Lafayette Gilchrist: Between Us


Between Us



Soul Progressin' (Hyena HYN 9371)

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Lafayette Gilchrist (piano),

Mike Cerri, Freddy Dunn (trumpets), John Dierker (bass clarinet), Gabriel Ware (alto sax), Gregory L. Thompkins (tenor sax), Anthony “Blue” Jenkins (bass), Nathan Reynolds (drums)


Composed & arranged by Lafayette Gilchrist


Recorded: Silver Spring, MD, date unknown, released 2008


Rating: 93/100 (learn more)

Lafayette Gilchrist has said that the first record he bought was Money Jungle, featuring the trio of Duke Ellington, Charles Mingus and Max Roach. His piano style, however, seems to draw most from Andrew Hill, and he even dedicates to Hill his solo piano selection, "Uncrowned," on his new Soul Progressin' CD. Maybe Gilchrist's exposure to both Ellington and Hill can in part explain his impressive orchestrations for his working octet, The New Volcanoes. The pianist's music often exhibits a hardnosed inner-city edge, no doubt reflecting his being raised first in Washington, D.C., and then in Baltimore, where he still resides. Mix in Gilchrist's appreciation of D.C. go-go, soul, funk and hip hop, and the end result is a naturally evolving contemporary vision, unpredictable and non-clichéd. Certainly saxophonist David Murray, who has retained Gilchrist as his pianist since 2000, would agree, as would guitarist Vernon Reid, who recommended him to the late Joel Dorn at Hyena Records.

The captivating track "Between Us" is bolstered by the prevailing hip-hop influenced rhythmic patterns set up by bassist Jenkins and drummer Reynolds. Gilchrist's arrangement induces deeply satisfying colorations from his horn section, with Dierker's bass clarinet the foundation, as an urgent refrain reappears again and again. Gilchrist's semi-abstract solo is delivered with a deliberate, understated delicacy, in contrast to the horns' more aggressive assertions. Dierker's dexterous solo is varied in approach, sometimes guttural, sometimes lyrical. Reynolds's riveting improv precedes the horns' final mellifluous playing of the central motif. Then it's left to just Gilchrist's punched out chords, before he bows out and only bass and drums remain to bring this absorbing performance to an easeful halt.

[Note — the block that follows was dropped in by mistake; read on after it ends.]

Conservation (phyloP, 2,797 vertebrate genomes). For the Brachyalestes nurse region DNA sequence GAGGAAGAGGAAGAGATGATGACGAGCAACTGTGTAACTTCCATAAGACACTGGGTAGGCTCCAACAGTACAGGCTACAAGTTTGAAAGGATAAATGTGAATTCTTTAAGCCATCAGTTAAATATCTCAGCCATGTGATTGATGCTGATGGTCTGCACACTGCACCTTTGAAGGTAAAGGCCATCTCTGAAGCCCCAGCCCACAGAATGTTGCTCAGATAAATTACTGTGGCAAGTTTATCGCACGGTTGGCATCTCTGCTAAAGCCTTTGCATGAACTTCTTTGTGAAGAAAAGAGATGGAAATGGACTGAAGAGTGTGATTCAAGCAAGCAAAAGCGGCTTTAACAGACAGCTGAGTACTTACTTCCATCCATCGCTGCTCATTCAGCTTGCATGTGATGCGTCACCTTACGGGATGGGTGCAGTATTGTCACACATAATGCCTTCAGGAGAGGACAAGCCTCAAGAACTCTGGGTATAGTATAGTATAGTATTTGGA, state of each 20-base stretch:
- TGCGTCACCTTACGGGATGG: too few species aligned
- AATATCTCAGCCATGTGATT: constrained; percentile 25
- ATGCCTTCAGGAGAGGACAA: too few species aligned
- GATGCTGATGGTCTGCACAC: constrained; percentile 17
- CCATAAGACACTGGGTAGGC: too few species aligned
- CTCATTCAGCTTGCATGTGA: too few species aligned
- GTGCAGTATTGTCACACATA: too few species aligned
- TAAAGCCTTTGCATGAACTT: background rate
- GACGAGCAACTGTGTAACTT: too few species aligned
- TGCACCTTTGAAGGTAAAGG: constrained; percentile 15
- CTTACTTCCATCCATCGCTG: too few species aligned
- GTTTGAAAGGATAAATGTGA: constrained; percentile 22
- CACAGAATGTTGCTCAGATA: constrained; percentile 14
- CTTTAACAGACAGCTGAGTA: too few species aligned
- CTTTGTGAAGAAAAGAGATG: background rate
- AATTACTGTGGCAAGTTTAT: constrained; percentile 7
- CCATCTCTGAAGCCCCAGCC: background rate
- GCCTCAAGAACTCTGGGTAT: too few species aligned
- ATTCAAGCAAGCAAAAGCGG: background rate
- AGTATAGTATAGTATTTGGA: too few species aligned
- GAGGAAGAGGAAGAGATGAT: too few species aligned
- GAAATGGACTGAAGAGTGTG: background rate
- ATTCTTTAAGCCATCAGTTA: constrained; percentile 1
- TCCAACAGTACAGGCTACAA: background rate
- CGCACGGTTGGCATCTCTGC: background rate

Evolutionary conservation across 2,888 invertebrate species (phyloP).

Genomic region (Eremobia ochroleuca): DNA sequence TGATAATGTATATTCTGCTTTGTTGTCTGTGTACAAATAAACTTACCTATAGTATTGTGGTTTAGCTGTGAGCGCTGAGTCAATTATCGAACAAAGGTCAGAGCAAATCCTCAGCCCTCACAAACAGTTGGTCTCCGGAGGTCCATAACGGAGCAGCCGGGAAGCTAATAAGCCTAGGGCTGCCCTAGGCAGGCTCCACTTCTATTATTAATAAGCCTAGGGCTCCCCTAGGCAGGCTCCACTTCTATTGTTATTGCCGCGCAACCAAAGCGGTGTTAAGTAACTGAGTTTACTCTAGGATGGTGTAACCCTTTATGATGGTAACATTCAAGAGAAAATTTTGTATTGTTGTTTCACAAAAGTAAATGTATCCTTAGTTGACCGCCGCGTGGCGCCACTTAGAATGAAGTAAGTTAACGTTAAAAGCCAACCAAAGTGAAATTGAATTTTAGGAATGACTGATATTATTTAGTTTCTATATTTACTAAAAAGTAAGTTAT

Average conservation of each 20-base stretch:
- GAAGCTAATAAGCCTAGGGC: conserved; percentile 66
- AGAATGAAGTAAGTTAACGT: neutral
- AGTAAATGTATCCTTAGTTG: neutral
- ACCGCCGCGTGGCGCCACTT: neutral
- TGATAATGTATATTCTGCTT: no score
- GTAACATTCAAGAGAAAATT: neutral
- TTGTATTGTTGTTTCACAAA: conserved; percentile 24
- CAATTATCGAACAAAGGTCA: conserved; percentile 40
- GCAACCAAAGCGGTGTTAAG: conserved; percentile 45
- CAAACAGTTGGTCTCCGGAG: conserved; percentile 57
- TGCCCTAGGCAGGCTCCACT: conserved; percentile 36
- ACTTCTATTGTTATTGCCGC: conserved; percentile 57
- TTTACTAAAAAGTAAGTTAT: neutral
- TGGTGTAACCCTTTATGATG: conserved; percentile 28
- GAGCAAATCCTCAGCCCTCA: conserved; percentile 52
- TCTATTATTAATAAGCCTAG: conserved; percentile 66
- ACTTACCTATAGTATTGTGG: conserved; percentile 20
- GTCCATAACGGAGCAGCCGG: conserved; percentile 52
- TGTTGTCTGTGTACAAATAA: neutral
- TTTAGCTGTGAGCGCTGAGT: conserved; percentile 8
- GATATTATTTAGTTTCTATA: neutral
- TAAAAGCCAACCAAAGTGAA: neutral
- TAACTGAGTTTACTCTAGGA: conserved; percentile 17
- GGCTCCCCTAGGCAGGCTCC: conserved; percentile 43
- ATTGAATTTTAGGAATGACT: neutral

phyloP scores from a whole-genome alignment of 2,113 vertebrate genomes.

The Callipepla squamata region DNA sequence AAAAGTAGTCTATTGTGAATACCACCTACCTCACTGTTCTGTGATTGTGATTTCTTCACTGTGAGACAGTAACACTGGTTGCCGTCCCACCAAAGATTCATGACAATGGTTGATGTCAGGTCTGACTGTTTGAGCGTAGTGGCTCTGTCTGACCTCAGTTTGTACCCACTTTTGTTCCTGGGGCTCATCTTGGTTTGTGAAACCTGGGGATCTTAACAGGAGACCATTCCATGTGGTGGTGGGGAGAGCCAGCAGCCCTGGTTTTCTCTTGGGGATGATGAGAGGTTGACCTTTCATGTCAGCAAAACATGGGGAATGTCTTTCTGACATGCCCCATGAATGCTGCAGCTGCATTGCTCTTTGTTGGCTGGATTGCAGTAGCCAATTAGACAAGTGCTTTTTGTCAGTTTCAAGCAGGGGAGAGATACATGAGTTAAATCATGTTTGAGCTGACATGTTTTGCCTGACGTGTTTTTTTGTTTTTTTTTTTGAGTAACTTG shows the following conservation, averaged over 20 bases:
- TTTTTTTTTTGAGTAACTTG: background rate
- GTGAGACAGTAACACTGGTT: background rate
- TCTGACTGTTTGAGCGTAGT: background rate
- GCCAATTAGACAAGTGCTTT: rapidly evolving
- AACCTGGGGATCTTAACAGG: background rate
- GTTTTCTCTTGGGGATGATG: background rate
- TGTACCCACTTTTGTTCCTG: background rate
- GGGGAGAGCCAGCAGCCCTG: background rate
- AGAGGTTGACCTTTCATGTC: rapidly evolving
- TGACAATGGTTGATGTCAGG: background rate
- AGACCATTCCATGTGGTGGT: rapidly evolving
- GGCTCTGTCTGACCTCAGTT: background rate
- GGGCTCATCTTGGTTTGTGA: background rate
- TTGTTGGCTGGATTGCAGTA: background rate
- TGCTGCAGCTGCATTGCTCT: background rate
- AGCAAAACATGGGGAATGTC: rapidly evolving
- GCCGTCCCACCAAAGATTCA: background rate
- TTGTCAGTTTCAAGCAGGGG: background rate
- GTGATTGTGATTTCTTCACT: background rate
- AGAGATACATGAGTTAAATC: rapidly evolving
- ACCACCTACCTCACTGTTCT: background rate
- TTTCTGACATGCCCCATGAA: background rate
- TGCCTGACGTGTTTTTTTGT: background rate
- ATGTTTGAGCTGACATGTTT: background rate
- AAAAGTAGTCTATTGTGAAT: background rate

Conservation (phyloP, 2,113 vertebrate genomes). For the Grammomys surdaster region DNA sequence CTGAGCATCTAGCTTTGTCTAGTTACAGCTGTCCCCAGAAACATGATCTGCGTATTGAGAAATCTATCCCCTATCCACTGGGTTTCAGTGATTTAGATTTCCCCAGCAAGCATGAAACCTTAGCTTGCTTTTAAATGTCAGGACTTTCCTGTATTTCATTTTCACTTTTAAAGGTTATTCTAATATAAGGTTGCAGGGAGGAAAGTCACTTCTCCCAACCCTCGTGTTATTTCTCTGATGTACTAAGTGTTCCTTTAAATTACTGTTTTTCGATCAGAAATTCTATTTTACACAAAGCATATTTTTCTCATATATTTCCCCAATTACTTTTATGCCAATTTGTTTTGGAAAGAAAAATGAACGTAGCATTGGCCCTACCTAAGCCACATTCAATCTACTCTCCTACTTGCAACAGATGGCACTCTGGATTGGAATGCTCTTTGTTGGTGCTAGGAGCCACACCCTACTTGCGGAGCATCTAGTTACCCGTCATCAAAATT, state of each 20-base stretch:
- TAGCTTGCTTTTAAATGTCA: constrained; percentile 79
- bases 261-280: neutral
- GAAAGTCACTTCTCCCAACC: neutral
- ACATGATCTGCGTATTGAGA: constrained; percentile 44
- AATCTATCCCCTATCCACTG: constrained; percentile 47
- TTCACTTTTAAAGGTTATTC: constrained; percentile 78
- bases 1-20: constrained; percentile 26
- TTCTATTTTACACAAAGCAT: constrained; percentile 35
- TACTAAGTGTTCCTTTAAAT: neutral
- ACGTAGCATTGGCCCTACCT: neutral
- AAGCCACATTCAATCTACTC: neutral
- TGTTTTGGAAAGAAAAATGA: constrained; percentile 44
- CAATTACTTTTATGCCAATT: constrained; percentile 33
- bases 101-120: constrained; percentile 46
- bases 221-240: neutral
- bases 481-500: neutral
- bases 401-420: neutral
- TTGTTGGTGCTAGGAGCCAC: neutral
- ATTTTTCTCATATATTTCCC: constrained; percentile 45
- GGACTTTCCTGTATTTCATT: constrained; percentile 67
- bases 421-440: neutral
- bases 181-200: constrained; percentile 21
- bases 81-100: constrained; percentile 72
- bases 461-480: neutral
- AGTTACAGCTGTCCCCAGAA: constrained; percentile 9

Reviewer: Scott Albin


  • 1 Peter J. // Dec 29, 2008 at 07:28 AM
    Listening to "Soul Progressin'" and really digging it. Casting around Internet for comment. New version of reading the liner notes.
  • 2 "Cookie GilChrist"(C)(R)TM // Jun 16, 2009 at 01:34 PM
    I had my Jazz Show on CKCK Regina, Saskatchuwan in 1958. My theme song was Senior's Blues By Horace Silver. I would greatly appreciate you passing along my e-mail address to Lafeyette Gilchrist for me. I would consider it an honor and priviledge to meet another GilChrist an a great musican. I must be in our bloodline. Peace and Blessing's to you all. "Cookie GilChrist"(C)(R)TM All Rights Reserved,